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  • Showing only topics in ~comp with the tag "security". Back to normal view / Search all groups
    1. I’ve recently gotten to speak with a few folks who work at an enterprise security company. I asked what their security researchers set as company rules for allowed laptops. My one datapoint so far...

      I’ve recently gotten to speak with a few folks who work at an enterprise security company. I asked what their security researchers set as company rules for allowed laptops. My one datapoint so far is “Dell or Apple.” So for example, no Thinkpad X1 Carbon, which is arguably the best work laptop.

      I am curious what other large security companies (or any of you security minded folks) set as rules for trusted laptops. Can anyone share their lists and theories as to why I heard Dell and Apple? BIOS is more trustworthy?

      10 votes
    2. I just received a mail from my own e-mail address, hosted on Gandi on my own domain name. It said that the sender has hacked me, used malware, keyloggers and RDP to get my passwords and copy all...

      I just received a mail from my own e-mail address, hosted on Gandi on my own domain name. It said that the sender has hacked me, used malware, keyloggers and RDP to get my passwords and copy all my files to his own computer, and took videos of me while watching adult content using my webcam (I never noticed the light turning on for it). Claims they've been doing this for a few months. Gives a bitcoin address and wants $1000 (a sum I can't and won't give, don't even have a fraction of it) in 48 hrs, or else will share the videos with my contacts. It said something about a pixel the message included.

      I viewed the message from K-9 mail on android (which didn't tell anything about pixels or whatnot), and when I went back on my computer to check the headers and stuff, the message was deleted.

      Now, is this some sort of phishing or or have I really been pwned? I feel like it's just phishing, but the message deleting itself kinda gave me shills of fear. I promptly changed my password for the mail account.

      10 votes
    3. Preface Software security is one of those subjects that often gets overlooked, both in academia and in professional projects, unless you're specifically working with some existing security-related...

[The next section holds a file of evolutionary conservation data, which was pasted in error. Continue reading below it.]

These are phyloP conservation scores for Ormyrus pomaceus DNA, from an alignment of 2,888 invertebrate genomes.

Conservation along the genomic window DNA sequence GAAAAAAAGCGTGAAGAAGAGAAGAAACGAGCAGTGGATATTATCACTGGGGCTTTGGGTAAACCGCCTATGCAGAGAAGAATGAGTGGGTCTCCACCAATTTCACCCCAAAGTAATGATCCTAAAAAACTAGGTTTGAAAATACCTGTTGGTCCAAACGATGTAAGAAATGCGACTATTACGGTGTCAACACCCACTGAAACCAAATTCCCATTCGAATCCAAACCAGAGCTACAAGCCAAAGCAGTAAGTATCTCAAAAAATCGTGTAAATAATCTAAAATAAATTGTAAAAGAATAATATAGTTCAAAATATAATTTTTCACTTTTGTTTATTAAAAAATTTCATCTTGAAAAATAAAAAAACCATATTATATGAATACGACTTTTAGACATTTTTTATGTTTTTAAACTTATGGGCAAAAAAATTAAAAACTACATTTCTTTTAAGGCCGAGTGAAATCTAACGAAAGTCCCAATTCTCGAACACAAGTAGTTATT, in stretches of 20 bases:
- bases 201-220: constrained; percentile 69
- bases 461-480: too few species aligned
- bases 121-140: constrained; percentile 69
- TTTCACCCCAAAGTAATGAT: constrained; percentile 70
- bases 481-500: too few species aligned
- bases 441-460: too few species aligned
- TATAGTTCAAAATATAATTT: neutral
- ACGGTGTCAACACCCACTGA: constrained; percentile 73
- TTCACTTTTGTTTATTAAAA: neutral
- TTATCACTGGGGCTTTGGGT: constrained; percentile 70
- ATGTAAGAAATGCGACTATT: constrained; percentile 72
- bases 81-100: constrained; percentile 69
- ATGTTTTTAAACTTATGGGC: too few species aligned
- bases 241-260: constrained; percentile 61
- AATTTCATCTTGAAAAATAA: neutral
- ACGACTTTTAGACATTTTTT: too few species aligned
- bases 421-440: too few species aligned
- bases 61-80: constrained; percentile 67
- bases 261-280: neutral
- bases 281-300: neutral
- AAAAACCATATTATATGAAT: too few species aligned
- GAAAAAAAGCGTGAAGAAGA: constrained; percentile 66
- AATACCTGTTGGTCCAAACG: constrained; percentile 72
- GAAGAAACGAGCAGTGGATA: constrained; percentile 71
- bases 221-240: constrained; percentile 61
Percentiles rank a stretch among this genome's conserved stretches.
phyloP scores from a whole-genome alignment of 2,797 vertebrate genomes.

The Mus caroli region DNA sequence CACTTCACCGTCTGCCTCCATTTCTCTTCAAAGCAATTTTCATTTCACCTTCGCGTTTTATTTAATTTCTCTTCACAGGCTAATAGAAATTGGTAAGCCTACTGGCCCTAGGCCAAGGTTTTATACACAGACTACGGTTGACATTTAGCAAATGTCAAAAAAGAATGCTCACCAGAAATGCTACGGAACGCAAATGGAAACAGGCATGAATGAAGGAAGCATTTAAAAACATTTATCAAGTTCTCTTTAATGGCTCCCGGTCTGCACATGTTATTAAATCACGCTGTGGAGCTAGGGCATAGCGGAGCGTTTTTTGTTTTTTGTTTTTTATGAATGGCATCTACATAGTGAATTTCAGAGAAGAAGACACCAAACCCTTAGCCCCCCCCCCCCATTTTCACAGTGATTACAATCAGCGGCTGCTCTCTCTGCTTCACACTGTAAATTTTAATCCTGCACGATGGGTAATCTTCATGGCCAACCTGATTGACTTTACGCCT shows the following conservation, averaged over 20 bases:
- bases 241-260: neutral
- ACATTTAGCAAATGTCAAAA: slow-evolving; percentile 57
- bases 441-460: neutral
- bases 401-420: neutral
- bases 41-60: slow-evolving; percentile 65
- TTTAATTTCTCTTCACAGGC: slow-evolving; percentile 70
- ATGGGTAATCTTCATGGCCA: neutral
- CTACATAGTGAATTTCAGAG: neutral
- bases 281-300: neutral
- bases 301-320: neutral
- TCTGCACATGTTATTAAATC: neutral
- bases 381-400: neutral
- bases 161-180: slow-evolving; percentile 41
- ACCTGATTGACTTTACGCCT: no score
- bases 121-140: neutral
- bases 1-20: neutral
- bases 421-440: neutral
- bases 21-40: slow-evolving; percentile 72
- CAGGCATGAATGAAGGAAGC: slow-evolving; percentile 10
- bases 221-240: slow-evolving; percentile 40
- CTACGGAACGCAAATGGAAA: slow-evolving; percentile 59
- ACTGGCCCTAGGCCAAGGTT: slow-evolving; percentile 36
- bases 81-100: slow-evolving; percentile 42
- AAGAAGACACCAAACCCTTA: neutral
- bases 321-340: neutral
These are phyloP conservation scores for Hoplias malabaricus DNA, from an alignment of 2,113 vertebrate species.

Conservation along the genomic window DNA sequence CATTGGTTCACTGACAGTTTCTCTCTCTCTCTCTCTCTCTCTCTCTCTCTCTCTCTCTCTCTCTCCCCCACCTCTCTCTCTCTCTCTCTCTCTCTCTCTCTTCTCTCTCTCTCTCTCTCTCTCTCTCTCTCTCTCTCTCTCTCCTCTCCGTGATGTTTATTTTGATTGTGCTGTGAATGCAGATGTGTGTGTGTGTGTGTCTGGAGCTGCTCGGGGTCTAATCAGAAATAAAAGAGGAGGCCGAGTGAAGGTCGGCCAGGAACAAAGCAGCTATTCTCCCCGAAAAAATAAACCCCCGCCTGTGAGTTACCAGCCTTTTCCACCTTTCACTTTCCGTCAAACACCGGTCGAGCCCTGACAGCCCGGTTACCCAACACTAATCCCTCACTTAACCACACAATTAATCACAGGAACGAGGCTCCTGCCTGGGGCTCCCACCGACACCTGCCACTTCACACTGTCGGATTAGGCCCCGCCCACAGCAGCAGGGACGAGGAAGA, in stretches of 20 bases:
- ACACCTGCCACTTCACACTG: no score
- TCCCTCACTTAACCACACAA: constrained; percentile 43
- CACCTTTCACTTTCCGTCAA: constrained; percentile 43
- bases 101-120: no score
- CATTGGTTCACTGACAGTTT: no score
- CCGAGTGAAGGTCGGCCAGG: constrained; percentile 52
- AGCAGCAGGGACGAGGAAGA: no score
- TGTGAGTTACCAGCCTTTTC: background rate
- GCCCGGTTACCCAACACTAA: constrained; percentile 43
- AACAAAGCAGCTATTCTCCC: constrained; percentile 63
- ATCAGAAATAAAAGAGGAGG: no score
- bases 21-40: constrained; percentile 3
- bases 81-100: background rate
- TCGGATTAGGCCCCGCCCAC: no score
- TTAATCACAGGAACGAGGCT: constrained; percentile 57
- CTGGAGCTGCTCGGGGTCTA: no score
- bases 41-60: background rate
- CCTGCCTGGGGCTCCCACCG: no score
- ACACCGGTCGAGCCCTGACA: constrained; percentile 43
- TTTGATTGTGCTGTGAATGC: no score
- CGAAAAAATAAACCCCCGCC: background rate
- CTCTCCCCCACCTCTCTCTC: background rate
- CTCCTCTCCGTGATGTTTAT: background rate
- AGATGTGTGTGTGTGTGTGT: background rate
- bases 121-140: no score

Preface

      Software security is one of those subjects that often gets overlooked, both in academia and in professional projects, unless you're specifically working with some existing security-related element (e.g. you're taking a course on security basics, or updating your password hashing algorithm). As a result, we frequently see stories of rather catastrophic data leaks from otherwise reputable businesses, leaks which should have been entirely preventable with even the most basic of safeguards in place.

      With that in mind, I thought I would switch things up and discuss something security-related this time.


      Background

      It's commonplace for complex software systems to avoid unnecessarily large expenses, especially in terms of technical debt and the capital involved in the initial development costs of building entire systems for e.g. geolocation or financial transactions. Instead of reinventing the wheel and effectively building a parallel business, we instead integrate with existing third-party systems, typically by using an API.

      The problem, however, is that sometimes these third-party systems process requests over a long period of time, potentially on the order of minutes, hours, days, or even longer. If, for example, you have users who want to purchase something using your online platform, then it's not a particularly good idea to having potentially thousands of open connections to that third-party system all sitting there waiting multiple business days for funds to clear. That would just be stupid. So, how do we handle this in a way that isn't incredibly stupid?

      There are two commonly accepted methods to avoid having to wait around:

      1. We can periodically contact the third-party system and ask for the current status of a request, or
      2. We can give the third-party system a way to contact us and let us know when they're finished with a request.

      Both of these methods work, but obviously there will be a potentially significant delay in #1 between when a request finishes and when we know that it has finished (with a maximum delay of the wait time between status updates), whereas in #2 that delay is practically non-existent. Using #1 is also incredibly inefficient due to the number of wasted status update requests, whereas #2 allows us to avoid that kind of waste. Clearly #2 seems like the ideal option.

      Method #2 is what we call a webhook.


      May I see your ID?